RECENTLY, BBC business editor Robert Peston posed the question: why do investors love to invest in Britain? He was drawing attention to the low rates on UK Government ten-year bonds compared to those not only of Greece and Italy, but also Spain and now France.
His theory was that we have:-
1. Strong governments that get on and make change happen
2. A currency that floats to its natural level
3. A well run debt management office.
All true of course. But is there a fourth and possibly more powerful reason? That investors can trust the UK governments’ accounts.
Next week we should see our first ever set of Whole of Government Accounts. We have already seen a draft so investors know we have £1.1 trillion of pension liabilities and the PFI liabilities are in excess of £30bn. Whilst these numbers sound scary and they are – at least they are known liabilities.
That’s not true the world over. As CIPFA’s chief executive said recently, the fact that governments around the world largely account on a cash basis presents enormous risk when it is governments who are now embarking on complex financial transactions to keep the economy going.
Accountancy Age and Financial Director readers should pick up a copy of Michael Lewis’ very-readable book, Boomerang: the Meltdown Tour. It’s worth a look just for the introduction and the story about Kyle Bass, a US hedge fund manager who has made a fortune betting on a sovereign debt crisis. He asked the difficult questions about the balance sheets of governments that propped up banks.
What Bass found was governments with debts up to 25 times more than their annual tax revenues. Not surprisingly, he concluded it could not last and so he bet on their default. The fact it took a hedge fund manager to predict this is not something we as accountants should be proud about.
That is why CIPFA has launched a global initiative to drive improvement in public financial management (PFM). If quality of reporting and transparency are crucial to investor confidence, governments equally need top quality finance managers. Far too often around the world there is a woeful lack of investment in PFM training. That’s why at the 4th High Level Forum on Aid Effectiveness in Busan, Korea in two weeks time, donors and aid professionals will endorse again the need for better PFM to strengthen country systems.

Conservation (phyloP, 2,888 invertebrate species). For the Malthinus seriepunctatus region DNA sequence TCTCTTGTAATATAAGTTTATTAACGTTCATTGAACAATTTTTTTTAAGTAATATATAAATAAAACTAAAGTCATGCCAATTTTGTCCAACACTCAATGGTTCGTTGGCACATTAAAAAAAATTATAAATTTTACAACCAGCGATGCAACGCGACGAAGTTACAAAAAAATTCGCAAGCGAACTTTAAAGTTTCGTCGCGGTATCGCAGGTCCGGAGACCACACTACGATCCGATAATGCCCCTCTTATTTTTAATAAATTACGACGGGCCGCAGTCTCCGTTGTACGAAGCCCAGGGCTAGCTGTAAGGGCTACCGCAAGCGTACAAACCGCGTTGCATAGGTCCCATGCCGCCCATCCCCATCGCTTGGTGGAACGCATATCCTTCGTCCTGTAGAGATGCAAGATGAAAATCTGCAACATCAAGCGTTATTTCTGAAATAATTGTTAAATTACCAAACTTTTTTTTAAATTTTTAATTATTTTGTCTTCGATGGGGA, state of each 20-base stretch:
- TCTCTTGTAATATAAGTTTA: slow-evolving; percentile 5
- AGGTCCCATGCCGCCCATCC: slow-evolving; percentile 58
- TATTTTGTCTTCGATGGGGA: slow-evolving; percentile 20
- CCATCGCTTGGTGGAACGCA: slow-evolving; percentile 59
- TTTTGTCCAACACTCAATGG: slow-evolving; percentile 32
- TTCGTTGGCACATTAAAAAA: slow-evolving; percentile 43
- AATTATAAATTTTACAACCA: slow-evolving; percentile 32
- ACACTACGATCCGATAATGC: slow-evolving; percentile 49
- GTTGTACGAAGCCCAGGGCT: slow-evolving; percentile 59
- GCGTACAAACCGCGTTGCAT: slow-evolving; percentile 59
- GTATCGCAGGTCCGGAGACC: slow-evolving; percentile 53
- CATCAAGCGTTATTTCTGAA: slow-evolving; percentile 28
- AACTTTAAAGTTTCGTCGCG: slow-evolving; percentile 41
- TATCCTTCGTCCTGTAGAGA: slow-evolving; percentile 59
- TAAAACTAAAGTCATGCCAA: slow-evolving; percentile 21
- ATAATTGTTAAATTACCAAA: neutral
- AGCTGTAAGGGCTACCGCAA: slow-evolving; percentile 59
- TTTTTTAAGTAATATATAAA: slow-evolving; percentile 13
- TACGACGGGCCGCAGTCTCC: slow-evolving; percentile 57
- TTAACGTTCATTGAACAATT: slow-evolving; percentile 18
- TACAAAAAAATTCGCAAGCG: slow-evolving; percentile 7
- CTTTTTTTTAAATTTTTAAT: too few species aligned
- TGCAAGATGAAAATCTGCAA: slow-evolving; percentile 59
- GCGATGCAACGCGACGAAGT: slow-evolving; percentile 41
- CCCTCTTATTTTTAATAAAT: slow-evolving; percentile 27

To achieve this, we need a major campaign of professionalisation for PFM practitioners by 2020. Next month I will be speaking about the creation of a global PFM profession with that very aim at the International Consortium on Governmental Financial Management conference.
Meanwhile UK public sector accountants who have been grappling with implementing international standards should feel proud. If the quality of our reporting and transparency has been crucial to keeping UK borrowing costs below our EU neighbours, then perhaps they have helped save us from the worst of the coming crisis. A 2%+ interest rate difference on UK government borrowing costs is a big number.
Governments thinking of cutting back or not investing in PFM training should look at the difference of UK 10 year bond rates compared to other EU countries and factor that into their business case. Investment in a global PFM profession could make an enormous difference to sovereign debt costs long term.
That’s a worthy outcome if the world embraces better PFM.
Alan Edwards is international director and chief financial officer of CIPFA
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